Why I Keep Returning to Chamonix France

I had always wanted to come to the Alps to ski, so as I looked at the mountain range from the window of the plane, it felt surreal. I was eating a piece of chocolate that I’d just been handed before we began our descent over Lake Geneva. I was giddy trying to contain myself, and the sugar probably didn’t help. I wanted to be surrounded by slopes and glaciers: there’s something about feeling small and insignificant that I find comforting.

Part of the reason I love being in the mountains is that sense of “your shit really doesn’t matter as much as you think it does”. It just puts things into perspective like nothing else can. I had moved to Ireland earlier that month, so I was still getting my bearings around my new apartment in Dublin and decided that a ski trip would be a good way to celebrate the move.

The shuttle from Geneva airport takes about an hour. Six mountain-loving strangers packed into a transfer van, and we were off to France. With Geneva fading fast behind our bus — and us crammed in with all manner of gear — we soon found ourselves engulfed by staggering cliff faces and jagged peaks. And the signs were now en Français!

We were in Chamonix in what felt like no time. The city center is picturesque, and my first glimpse of the silhouettes of sloping roofs reaching up towards the towering peaks dotting the sky around the village is one that I will never forget.

As I write this, I am actually starting to pack for my next trip to Chamonix. It will be my fifth time, but the first in the summer, so I want to explain how I fell in love with this place. Like all good relationships, it started with a spark of curiosity. The mix of French food (read: cheese) and mountains really spoke to me.

My interest turned into a deep fondness for this mountain village shortly after arriving. Maybe it was the quaint Airbnb that sat atop a hill at the base of Le Brevent, or maybe the bakery down the lane that made the best croissants that I had ever tasted. In hindsight, it was probably the fact that my accommodation was owned by a charming couple who also were the proprietors of a nearly slope-side bar, La Cab, whose specialty in winter months is vin chaud. And there is truly no better way to bookend a day on the slopes than with a vin chaud.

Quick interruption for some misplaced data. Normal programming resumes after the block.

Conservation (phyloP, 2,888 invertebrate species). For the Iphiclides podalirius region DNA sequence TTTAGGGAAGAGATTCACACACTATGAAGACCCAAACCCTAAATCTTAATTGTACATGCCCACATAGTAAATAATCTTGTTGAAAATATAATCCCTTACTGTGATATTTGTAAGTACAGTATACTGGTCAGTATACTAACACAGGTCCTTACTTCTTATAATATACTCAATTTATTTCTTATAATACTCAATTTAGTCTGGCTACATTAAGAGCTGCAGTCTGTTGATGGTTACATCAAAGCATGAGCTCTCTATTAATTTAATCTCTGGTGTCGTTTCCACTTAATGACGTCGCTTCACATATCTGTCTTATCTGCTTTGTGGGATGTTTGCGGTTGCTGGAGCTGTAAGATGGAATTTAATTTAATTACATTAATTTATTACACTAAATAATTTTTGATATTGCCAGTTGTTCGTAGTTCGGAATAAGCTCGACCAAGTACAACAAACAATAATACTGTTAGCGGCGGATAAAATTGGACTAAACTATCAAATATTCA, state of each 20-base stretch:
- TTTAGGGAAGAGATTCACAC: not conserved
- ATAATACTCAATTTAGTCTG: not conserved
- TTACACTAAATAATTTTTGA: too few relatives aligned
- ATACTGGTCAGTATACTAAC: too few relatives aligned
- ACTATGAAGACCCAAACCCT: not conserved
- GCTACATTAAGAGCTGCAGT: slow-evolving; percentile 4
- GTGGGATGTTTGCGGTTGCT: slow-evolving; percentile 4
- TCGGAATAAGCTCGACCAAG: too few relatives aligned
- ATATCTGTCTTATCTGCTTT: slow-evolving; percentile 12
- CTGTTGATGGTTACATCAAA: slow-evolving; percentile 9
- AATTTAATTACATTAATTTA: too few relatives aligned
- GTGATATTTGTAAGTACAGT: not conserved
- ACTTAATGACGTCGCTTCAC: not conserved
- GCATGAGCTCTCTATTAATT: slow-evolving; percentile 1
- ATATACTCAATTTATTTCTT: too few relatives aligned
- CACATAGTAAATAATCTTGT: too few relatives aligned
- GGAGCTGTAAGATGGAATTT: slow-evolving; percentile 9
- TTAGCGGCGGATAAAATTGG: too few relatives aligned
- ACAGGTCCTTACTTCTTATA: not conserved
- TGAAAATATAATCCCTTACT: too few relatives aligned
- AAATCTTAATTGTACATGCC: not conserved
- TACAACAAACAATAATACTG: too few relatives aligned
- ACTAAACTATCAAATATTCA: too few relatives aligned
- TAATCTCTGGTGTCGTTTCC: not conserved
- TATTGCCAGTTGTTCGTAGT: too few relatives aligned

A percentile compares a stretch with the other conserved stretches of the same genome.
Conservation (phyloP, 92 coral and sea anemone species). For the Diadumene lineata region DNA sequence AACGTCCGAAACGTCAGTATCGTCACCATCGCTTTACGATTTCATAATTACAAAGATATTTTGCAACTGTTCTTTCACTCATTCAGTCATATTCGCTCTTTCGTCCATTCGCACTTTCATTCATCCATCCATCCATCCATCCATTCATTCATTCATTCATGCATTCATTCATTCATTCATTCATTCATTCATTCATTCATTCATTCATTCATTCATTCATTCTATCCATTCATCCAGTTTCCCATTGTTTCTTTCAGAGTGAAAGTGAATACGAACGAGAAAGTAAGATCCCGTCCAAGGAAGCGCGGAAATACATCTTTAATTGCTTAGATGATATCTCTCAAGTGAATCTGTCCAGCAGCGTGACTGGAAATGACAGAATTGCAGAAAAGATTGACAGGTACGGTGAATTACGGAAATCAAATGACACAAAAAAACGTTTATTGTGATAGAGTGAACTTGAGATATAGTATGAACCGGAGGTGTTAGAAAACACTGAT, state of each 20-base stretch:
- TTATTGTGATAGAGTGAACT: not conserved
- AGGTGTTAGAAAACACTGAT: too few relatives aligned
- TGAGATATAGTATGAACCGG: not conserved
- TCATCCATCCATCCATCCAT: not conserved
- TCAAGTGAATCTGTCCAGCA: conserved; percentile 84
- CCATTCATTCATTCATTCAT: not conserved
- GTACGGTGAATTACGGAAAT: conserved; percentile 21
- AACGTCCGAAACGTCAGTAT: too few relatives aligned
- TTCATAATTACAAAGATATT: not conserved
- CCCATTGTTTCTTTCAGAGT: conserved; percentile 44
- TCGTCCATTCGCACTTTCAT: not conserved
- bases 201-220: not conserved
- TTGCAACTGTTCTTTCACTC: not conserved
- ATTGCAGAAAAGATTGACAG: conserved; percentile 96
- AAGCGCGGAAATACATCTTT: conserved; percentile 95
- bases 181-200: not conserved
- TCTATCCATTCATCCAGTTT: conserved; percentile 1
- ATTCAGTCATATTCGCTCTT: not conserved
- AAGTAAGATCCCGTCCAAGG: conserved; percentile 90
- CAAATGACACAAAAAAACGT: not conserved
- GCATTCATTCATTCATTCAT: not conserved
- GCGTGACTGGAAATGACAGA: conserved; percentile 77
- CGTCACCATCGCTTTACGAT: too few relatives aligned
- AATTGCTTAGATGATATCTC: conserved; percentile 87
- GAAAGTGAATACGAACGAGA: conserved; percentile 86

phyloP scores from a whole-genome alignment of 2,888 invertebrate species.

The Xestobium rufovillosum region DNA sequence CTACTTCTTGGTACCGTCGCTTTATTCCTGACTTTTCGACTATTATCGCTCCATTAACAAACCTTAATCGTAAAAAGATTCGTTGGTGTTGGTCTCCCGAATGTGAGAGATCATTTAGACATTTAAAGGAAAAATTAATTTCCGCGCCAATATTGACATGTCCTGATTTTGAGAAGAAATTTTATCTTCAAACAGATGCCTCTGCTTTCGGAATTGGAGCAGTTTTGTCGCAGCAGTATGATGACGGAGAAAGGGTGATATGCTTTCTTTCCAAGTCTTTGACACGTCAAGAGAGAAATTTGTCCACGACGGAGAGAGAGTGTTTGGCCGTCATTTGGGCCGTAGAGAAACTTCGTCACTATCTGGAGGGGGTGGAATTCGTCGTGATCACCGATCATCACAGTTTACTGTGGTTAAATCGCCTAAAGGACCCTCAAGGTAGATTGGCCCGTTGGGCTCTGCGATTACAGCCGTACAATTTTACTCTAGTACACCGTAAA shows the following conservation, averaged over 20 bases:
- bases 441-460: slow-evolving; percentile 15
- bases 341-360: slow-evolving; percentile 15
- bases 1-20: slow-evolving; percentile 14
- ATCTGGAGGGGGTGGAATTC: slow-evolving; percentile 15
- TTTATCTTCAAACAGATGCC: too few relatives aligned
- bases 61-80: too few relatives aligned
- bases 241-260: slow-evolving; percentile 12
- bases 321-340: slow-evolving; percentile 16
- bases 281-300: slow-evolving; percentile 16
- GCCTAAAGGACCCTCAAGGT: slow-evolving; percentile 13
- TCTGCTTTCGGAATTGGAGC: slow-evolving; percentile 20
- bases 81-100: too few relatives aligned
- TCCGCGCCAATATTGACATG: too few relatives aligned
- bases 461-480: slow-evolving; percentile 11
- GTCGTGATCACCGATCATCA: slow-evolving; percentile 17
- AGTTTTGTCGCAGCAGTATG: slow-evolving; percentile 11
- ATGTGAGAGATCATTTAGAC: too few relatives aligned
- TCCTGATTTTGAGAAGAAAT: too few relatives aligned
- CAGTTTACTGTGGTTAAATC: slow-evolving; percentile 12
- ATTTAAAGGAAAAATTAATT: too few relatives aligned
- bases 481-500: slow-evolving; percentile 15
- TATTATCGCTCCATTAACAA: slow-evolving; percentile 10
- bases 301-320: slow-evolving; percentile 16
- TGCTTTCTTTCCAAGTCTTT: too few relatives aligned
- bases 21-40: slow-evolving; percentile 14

Part of the reason I love being in the mountains is that sense of “your shit really doesn’t matter as much as you think it does”. It just puts things into perspective like nothing else can.

The people I met were all so helpful, and tolerated my French. The scenery combined with the food: it was almost too much! The people who lived there seem to have a little secret playing on their lips as you pass them on the streets, it was like they had figured out this whole life thing. Just be outside, eat good food, and be kind. Appreciating this landscape seemed to matter most. I felt a connection to that environment unlike anything I’ve ever experienced. The mountains around the valley are a dizzying expanse – you can explore for weeks by any means of transport and never cross a path twice. For a village so small, it allowed for intrepid explorations and the comforts of home. It was so clear when you walk into a cafe around dusk and there is nothing but windburned, smiling faces recounting their day in the hills.

I knew this was more than an infatuation when I started planning a trip back the same week I returned home to Dublin. I couldn’t eat! Couldn’t sleep! It’s hard to explain since I’ve been to dozens of cute ski villages, but this one was special. I love its quaint homes, its winding streets: the crisp mountain air, the simple but impeccable food. But having become so close with this place is still a bit funny to me, just like when someone you think is out of your league becomes your closest confidante. Do people go on vacations and find home? With both people and places, when it works, it works!

Two years later and I am still in love. It’s hard to explain what keeps bringing me back. It’s a very John Muir “the mountains are calling” kind of thing. But more than that, I feel like I belong there. The culture and values that weave this beautiful place together make up the backdrop of the place. I think I could be happy in most occupations if I could wake up each day and look out at Aguille de midi, and start my morning with a trail run up Brevent. Just being is the most magnificent feeling there. I think it is probably the closest thing I have felt to wanting to settle down.

When you find a place that combines all of the things you hold dear in life, you are bound to long for it. For me, being outside, eating good food, and sharing it with people who appreciate it — that’s the holy grail. It’s the ultimate happy place. And I think me and Cham, we might get serious.

About Laura DeBenedetto

Laura DeBenedettoA US East Coaster through and through, Laura now lives in Dublin – another East Coast – and is traveling every chance she gets. She’s an endurance athlete, lover of books, and has recently picked up golf (sort of). When not traveling or working, you’re likely to find her hanging out with her beloved Maine Coon, Henry or trying to figure out who keeps stealing her copies of The New Yorker from the mail room.

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